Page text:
Wednesday, July 27, 2011

What in the world is a Haboob?

Record-breaking haboob rolling over Phoenix
Another shot of the haboob
The Ha-whats?? A haboob, according to the ever-so-reliable source, Wikipedia, is “a type of intense sandstorm commonly observed in arid regions throughout the world.” In laymen terms, a haboob is simply a dust storm. Given the fact that Arizona is a fairly arid region located in the Sonoran desert, this phenomemon has become a recent guest of the Phoenix area. In the last month, we have witnessed one of the Largest Haboobs in the state's history as well as a smaller counterpart a week later. I am not a weather expert, but my keen observation skills have led me to believe that these haboobs are signs of the monsoon season that we were warned about. I was given the pleasure of observing this haboob-monsoon combo move last week while enjoying a bowl of Pho with Stash, Ellie, and Patsy. Now one of the key components of these monsoons is rain. Yes I said rain. Rain, this also has become a foreign event to me and I almost forgot that the sky was capable of producing such moisture. The rain in Arizona does some crazy things.The ground here is about as hard as the asphalt on your driveway so when it rains, the water does not soak in but pools up and finds the lowest point it can get to....the canals.
Another haboob

In addition to the haboobs and monsoon-like rain, we have also been afforded the joy of a recent thunderstorm. At about 10:30 PM the other night, while enjoying the outset of a good night's sleep, a large bolt of lightning flashed outside. Now, everyone knows that thunder always follows lightning and one can count the seconds between the flash and the thunder to determine the distance you are to the flash. Everyone also knows that the farther away the lightning, the quieter the rumble. Not the case on this particular strike. About 7.5 seconds after the lightning flash, our apartment was rattled with the loudest crack of thunder that has every entered my ear cavity.  It was as if a bomb had gone off. After about 5+seconds of continued after-rumblings, and after the house stopped vibrating, you could hear the not-so-pleasant noise of about 10-15 car alarms going off in the parking lot. Apparantly thunder of that magnitude demands a honking ovation. A 30 minute-long ovation at that.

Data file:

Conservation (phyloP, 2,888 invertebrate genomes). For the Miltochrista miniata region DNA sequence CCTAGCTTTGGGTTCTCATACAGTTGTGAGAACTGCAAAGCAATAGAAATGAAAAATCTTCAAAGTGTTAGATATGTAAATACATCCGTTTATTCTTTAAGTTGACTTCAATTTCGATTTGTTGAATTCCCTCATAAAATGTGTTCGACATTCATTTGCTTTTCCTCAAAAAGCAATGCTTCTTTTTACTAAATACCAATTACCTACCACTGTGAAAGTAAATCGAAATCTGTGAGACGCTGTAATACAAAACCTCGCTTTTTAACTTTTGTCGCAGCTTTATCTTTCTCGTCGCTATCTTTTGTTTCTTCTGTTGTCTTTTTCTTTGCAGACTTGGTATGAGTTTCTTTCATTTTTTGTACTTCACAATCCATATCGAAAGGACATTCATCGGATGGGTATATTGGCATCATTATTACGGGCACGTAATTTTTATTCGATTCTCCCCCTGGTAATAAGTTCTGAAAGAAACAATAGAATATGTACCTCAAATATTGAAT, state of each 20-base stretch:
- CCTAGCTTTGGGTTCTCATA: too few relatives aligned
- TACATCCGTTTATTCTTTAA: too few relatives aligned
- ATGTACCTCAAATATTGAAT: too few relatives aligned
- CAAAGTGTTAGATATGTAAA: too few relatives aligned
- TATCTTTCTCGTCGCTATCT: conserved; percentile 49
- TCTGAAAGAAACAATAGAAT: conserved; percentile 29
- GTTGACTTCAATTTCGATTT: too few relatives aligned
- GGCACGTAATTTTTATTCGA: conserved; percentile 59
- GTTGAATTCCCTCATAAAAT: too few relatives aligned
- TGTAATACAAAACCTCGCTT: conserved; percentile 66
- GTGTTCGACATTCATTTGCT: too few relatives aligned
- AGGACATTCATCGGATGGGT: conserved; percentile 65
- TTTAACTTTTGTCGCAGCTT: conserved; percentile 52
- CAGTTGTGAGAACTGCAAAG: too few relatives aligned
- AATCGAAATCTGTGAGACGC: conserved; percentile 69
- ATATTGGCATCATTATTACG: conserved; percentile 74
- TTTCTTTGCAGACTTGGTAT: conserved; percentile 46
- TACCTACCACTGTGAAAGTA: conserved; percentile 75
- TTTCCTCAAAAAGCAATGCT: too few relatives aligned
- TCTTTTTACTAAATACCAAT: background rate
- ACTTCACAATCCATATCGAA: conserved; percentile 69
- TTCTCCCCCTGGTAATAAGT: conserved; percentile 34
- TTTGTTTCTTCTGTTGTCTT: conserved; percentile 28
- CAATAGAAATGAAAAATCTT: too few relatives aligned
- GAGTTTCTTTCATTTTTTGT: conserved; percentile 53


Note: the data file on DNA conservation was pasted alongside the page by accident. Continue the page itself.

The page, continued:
As previously mentioned, the rain from these thunderstorms and monsoons needs to go somewhere and that somewhere is typically the canals that are spider-webbed around the city. As I mentioned in a previous post, my new running playground is the canal that is adjacent to our apartment. I now see the value in these canals and their purpose. Although they may be dry and serve a great place to stretch my legs in the morning, they are also a great place to get really muddy after a rain storm. My runs have now been converted into a navigational challenge as I do my best to avoid the mud holes. This is obviously nearly impossible at 4 in the morning and I often give up and just trudge through the mud. Much to my wife's displeasure I might add.

So what have I learned about Arizona weather??

1. It does rain here. And when it does, it rains hard and fast and then floods.

2. A haboob is not a dirty name high school kids are calling each other these days. Although I wouldn't be surprised if it soon becomes a slang term of some sort.

3. Running in the mud isn't as fun as it was when you were a kid. There is a lot of cleanup involved and it is still a recipe to get you in trouble with the woman of the house.The only advantage that I have now, is my wife doesn't have a freezing cold garden hose to spray me with when I get home. That one's for you, mom.

Jog on Mates!

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